Tyler  McNamara
Writing. World Building. Game Design.

Earwig News

3 reasons how NaNoWriMo helped me write The Mother of Dark Space

2006 and 2007 were the concurrent years in which I won National November Novel Writing Month, known as NaNoWriMo, whose singular criteria for victory is reaching or exceeding 50,000 words.  For most people it seems like the main stopping block is time. And I can't help you rearrange your life, and will admit that when I won I was in a pretty care-free moment in time. I made just enough money teaching wilderness education to pay the rent, keep the lights on, and the heat high enough to keep my fingers a few degrees above numb. I can't help you rearrange your life to give you enough time, but let's assume you care enough about writing to somehow, SOMEHOW make it work.

It definitely helped that I had spare time compared to most people, but I’m a slow writer and the first draft process is my LEAST favorite of all the many steps of writing a novel. To me it feels like wandering a labyrinth and every path I explore has a high potential to become a sudden dead end. Feel familiar? The fear of that used to make me cautious and slow me down even more, pushing that 50k goal farther away. NaNoWriMo changed that by forcing me to…

1. Set micro-goals.

I’m someone who, moment to moment asks themselves, “What do I feel like doing right now?”  In this age of instant entertainment the answer is NEVER one that brings be closer to what I ACTUALLY want to achieve in my life. Right at this moment I’ve got an episode of Friday Night Lights glaring at me from my task bar. I’m dying to find out what happens to Landry (that kid who looks like an awkward-teen Matt Damon), BUT this article is my micro goals for today.

NaNoWriMo has the goal of 50,000 words in 30 days. So I took 30 and subtracted 1 day for eating turkey, another day for digesting it; and then gave myself two more “Whoops I forgot” days for a total of 26 which I divided by 50,000 and rounded up. All I needed to do was sit down every day and write 2,000 words, or about 5 pages double-spaced. I like to brag that my typing speed is 60-70 wpm, but that’s only during speed tests. When I’m creating something new I write at about a page an hour, unless I hit a soft spot where the words and ideas are flowing faster than I can keep up.  But speed isn't just about goal setting a micro-goal, and it doesn't fix the fear of writing myself into a dead end, to do that you've got to…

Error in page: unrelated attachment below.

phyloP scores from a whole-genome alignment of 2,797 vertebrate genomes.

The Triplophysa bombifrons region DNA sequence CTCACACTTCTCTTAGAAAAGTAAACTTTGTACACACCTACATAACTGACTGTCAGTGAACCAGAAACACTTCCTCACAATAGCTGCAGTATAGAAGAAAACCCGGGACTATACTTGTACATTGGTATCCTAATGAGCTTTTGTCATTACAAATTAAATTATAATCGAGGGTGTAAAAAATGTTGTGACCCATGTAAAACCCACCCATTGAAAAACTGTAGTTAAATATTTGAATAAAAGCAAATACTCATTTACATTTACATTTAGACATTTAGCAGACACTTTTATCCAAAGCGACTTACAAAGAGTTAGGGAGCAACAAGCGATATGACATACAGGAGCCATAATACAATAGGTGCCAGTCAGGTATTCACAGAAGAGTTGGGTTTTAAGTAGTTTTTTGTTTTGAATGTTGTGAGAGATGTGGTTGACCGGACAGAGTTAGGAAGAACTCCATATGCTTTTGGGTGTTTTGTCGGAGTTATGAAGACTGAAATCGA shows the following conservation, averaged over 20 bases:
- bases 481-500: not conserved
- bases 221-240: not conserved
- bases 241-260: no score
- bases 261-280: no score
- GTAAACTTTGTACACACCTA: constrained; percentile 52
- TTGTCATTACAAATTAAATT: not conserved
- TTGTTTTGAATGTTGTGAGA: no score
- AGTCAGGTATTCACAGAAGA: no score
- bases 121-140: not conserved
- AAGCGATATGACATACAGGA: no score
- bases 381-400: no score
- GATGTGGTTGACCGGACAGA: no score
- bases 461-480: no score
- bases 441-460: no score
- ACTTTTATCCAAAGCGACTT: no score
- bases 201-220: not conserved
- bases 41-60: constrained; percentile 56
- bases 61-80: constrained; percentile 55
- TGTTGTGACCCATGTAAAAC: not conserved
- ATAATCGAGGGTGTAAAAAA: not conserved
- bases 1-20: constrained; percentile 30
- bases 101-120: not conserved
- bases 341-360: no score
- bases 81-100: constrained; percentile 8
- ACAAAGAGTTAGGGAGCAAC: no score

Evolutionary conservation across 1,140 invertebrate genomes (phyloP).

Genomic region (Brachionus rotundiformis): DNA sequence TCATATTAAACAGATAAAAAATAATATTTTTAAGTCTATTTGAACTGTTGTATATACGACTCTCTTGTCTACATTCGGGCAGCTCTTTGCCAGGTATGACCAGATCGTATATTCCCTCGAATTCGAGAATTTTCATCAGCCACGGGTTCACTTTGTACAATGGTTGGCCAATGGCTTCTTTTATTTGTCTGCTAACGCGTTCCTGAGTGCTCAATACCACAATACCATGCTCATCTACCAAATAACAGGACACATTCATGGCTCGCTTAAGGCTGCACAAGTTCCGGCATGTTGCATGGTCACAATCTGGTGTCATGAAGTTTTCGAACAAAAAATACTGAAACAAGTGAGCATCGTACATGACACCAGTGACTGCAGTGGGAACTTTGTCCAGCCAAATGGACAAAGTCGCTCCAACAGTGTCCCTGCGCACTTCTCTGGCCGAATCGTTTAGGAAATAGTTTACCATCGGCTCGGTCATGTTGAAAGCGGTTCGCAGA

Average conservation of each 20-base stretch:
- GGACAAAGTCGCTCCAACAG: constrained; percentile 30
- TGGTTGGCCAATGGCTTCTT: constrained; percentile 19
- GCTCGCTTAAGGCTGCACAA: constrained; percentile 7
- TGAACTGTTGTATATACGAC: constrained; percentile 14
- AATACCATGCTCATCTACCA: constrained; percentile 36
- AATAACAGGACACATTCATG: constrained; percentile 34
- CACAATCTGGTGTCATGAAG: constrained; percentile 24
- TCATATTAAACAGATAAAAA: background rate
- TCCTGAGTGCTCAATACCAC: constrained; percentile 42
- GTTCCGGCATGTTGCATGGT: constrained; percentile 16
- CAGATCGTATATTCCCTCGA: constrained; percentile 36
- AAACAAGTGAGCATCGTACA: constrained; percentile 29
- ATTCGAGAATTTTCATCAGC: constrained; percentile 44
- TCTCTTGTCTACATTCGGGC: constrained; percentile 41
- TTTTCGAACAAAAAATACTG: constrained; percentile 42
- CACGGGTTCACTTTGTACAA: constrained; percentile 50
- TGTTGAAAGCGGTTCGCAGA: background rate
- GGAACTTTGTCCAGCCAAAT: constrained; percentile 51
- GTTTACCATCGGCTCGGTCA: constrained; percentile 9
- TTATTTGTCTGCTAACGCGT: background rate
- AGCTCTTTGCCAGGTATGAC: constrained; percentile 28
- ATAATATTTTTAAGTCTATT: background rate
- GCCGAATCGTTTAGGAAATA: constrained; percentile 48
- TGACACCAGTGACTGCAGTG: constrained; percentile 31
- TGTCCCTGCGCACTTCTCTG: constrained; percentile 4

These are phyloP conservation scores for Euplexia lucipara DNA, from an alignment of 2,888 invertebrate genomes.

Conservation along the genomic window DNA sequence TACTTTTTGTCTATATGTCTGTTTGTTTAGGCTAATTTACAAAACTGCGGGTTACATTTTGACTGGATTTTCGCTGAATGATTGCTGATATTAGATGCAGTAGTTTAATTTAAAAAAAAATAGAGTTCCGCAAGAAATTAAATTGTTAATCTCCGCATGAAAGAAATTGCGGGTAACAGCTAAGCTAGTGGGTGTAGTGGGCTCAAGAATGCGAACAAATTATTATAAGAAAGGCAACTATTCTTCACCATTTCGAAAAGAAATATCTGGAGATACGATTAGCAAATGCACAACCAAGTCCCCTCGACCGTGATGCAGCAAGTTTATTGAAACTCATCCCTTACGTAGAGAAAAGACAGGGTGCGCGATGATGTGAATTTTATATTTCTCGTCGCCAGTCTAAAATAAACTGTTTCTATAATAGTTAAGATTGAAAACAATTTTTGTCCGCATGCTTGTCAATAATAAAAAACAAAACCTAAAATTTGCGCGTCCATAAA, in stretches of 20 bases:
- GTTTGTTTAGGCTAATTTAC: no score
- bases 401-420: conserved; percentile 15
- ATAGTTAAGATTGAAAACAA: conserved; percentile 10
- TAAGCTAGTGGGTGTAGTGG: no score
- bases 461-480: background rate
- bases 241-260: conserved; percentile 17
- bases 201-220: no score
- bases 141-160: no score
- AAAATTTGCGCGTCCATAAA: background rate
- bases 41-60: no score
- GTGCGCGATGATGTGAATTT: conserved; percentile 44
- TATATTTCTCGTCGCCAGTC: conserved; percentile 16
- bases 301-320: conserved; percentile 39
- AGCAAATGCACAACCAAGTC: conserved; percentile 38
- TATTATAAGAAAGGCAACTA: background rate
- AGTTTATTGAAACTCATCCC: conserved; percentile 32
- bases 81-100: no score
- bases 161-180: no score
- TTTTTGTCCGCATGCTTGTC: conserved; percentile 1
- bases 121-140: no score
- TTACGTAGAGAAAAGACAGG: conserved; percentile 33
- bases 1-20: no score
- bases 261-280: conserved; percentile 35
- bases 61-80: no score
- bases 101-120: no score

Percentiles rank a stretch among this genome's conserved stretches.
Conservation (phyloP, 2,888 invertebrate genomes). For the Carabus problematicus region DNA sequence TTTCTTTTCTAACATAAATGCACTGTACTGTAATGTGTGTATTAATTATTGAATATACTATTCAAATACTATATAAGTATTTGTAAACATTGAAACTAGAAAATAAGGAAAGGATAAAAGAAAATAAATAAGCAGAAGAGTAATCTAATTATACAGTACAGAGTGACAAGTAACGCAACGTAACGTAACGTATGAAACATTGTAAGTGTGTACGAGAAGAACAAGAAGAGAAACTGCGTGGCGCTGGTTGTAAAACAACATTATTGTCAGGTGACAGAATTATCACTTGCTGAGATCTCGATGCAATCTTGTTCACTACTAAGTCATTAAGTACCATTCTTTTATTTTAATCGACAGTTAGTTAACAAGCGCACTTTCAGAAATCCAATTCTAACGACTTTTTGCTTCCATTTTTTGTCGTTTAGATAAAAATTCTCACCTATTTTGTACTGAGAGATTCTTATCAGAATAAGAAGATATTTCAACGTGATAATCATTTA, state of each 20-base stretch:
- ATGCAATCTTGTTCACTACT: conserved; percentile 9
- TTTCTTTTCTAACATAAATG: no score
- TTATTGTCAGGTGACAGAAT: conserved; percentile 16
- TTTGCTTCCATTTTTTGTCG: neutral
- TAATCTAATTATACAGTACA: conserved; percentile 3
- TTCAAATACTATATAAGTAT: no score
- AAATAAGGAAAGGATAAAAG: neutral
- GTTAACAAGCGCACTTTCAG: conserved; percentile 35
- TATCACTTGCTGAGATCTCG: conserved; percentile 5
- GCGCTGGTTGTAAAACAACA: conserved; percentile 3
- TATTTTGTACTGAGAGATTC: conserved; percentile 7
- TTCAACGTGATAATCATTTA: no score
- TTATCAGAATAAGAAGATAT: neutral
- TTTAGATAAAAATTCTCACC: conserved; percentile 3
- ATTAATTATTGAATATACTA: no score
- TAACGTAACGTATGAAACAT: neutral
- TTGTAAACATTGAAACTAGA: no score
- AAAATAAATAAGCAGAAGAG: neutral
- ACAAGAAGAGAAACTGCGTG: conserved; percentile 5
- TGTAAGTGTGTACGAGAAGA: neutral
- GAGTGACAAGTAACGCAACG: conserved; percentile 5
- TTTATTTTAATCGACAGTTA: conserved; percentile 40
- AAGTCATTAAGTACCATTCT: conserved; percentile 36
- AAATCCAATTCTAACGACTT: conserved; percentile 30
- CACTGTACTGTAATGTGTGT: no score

2. Write like a chainsaw cuts.

While I was writing my NaNoWriMo novel, I remember hearing about the process of one of the great writers, whose name escapes me at the moment, but he perfected each page before moving on to the next, and I really latched on to that idea. BAD idea. I mean he was one of the classic writers, so obviously it worked for him, but it just makes the sections I have to cut out our re-write that much more painful.

Writing a Novel is something like whittling a pelican from a block of wood. Your first step is carving up that big tree with a chainsaw. Once you’ve got that block of wood, you still need to take away 80% of the material until you have get basic shape of the piece. You wouldn’t approach that tree with a gouge, and similarly once you see that this character or place needs a name, don’t set down your writing process to pick through babynames.com searing for something that fits just right. Let it bother you, let it eat a hole in your brain until you’ve got your 2,000 words and then go back and fix it. Some writers even suggest writing past typeos*. You see it. Your writing program threw a red squiggle under it, but that’s work for a different part of your brain. Right now the tool you’re using is one of mass creation. Keep that engine hot and tearing through those blank pages like a chainsaw!

3. There’s no room for the critic in creativity.

If there were, the word would be cri·tic·tiv·it·y and you’d have seen inspirational posters of the “There’s no ‘I’ in Team” ilk.

An important part of the chainsaw process, is holding a vision of the finished piece so strongly in your mind it’s like a heads-up display showing you where to cut next. If you take the moment to step back and look at the mess you’ve made, that vision gets dispelled. The critic or the judge in you can’t see the intention of the work, and will only show you what you objectively have, which –at that moment- is none of what you what: it’s full of typos, grammatical errors, plot holes, AND it’s still too freaking short!

But the best thing about NaNoWriMo is that it’s not about quality, it’s about quantity. It’s about setting a goal for you, and harnessing the positive power of peer pressure to help you reach that 50k goal.

And once you’re done, once you’ve got your 50k THEN you can get out your real writing tools and get to work.

17 days to go! Happy writing everyone!

-Tyler McNamara

 

*This word intentionally misspelled.